ABOUT 80 per cent of recommendations made in the Fisheries Management Plan (FMP) were not implemented before the plan reached its December 2019 deadline, the Programmes Manager of Friends of the Nation (FoN), Mr Kyei Kwadwo Yamoah, has observed.
That, he said, was due to the lack of strong commitment on the side of the government to effectively manage the country's fisheries sub-sector.
As a result, he stated that the development could negatively impact the growth of the industry.
Speaking to the GRAPHIC BUSINESS in Accra on the happenings in the fisheries industry, Mr Yamoah said sadly, only 20 per cent of the recommendations made in the FMP were implemented.
He said the 20 per cent consisted of the implementation of the fishing close season, registration of canoes and provision of identification cards for fisher folks.
"Although the plan is a good document, we are worried that most of the provisions made were not implemented," he said.
The Fisheries Management Plan implemented between 2015 and 2019 for the management of the marine fisheries sector has ended.
The plan was designed with support from World Bank and stakeholders such as the European Union (EU) to help rebuild the country’s fish stocks.
It was expected to enhance the socio-economic conditions of fishing communities, create employment within national and international frameworks and standards and improve food security, as well as contribute to the gross domestic product (GDP) and foreign exchange earnings.
The FMP was to provide a strategic framework for reversing the declining trend of fish resources as a result of illegal fishing and establish a sound management regime to ensure that fish stocks are exploited sustainably in an enhanced environment.
However, Mr Yamoah said although the implementation of the plan ended in December 2019, stakeholders in the industry believed that a lot of the provisions that were not implemented were still valid and needed to be analysed and reframed into a new document.
Unlike the FMP, he added, there should be a strong commitment to implement the new proposed document when developed.
A source at the Ministry of Fisheries and Aquaculture Development (MoFAD) told the GRAPHIC BUSINESS on December 13 in Accra that although implementation of the plan had ended, strong measures were still in place to properly manage the country’s fisheries resources.
According to the source, the government was fully committed to implementing robust measures to ensure long-term conservation of its fish stocks.
That, the source said, was crucial to ensure that the sector contributed significantly to improve food and nutritional safety at a national level.
The source indicated that the government would continue to work with key stakeholders such as the EU to help manage the country’s fisheries stock.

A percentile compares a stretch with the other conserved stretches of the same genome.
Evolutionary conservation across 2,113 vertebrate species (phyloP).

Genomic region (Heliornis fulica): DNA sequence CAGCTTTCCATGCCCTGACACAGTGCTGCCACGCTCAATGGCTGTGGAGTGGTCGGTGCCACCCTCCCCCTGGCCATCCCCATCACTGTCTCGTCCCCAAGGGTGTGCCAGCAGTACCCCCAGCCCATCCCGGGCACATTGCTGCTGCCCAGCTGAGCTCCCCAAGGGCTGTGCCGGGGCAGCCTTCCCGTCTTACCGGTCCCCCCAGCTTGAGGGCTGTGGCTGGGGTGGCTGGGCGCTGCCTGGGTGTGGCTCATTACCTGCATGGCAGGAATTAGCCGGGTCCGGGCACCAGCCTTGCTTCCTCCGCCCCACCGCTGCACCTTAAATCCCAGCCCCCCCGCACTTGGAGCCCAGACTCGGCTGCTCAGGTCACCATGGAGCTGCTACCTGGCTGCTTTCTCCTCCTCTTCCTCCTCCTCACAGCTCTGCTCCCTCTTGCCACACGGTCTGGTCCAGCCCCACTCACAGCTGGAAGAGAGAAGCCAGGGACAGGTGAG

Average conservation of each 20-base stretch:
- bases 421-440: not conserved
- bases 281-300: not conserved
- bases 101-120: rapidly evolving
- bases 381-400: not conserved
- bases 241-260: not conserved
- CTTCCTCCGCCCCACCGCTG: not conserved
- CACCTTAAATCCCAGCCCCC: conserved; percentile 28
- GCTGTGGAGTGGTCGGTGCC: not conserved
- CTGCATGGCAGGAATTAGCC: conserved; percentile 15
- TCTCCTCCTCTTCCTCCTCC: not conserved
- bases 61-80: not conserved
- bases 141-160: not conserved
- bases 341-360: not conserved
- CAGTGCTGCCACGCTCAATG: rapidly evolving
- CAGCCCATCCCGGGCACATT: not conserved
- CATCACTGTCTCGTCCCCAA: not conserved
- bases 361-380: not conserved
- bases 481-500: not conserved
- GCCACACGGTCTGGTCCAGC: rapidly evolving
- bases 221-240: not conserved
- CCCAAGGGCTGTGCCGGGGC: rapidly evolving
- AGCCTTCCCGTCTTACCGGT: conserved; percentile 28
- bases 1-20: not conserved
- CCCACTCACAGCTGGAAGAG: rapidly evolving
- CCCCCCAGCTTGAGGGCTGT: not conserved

The Fisheries Management Plan was supposed to set out a formal harvest strategy for the fisheries sector and provide direction for the formulation of management actions within the context of the Fisheries Act, 2002 (Act 625), Fisheries (Amendment) Act, 2014 (Act 880) Fisheries Regulations, 2010 (L.I. 1968) and Fisheries (Amendment) Regulations, 2015 (L.I. 2217).
It was expected to operate for a five-year period from 2015 to 2019. There will be an annual Operational Plan developed from the Management Plan’s priorities that will designate the actions to be taken every calendar year.
The Fisheries Commission was expected to use the FMP to advise the sector minister, as well as prepare an annual report on the performance of the fisheries resources against all performance indicators in accordance with the implementation time frame specified in the plan.
The fisheries resources of Ghana have long been a pillar of the national economy, contributing significantly to her socio-economic development.
The fisheries sector generates over US$1 billion in revenue each year and accounts for at least 4.5 per cent of Ghana’s GDP.
The sector also provides livelihood for an estimated 10 per cent of the population, representing about 2.5 million people who are employed directly or indirectly, including their dependents.
Significantly, fish constitutes 60 per cent of the animal protein consumed in the country.
Available scientific evidence indicates a gradual decrease in the stocks of fish within Ghana’s fisheries waters due to increasing fishing effort.
There has also been weak enforcement and non-compliance with the current fishery management measures.
Reversing the trend of stock depletion to support the socio-economic development and food security for present and future generations of Ghanaians requires bold and immediate policy and management actions.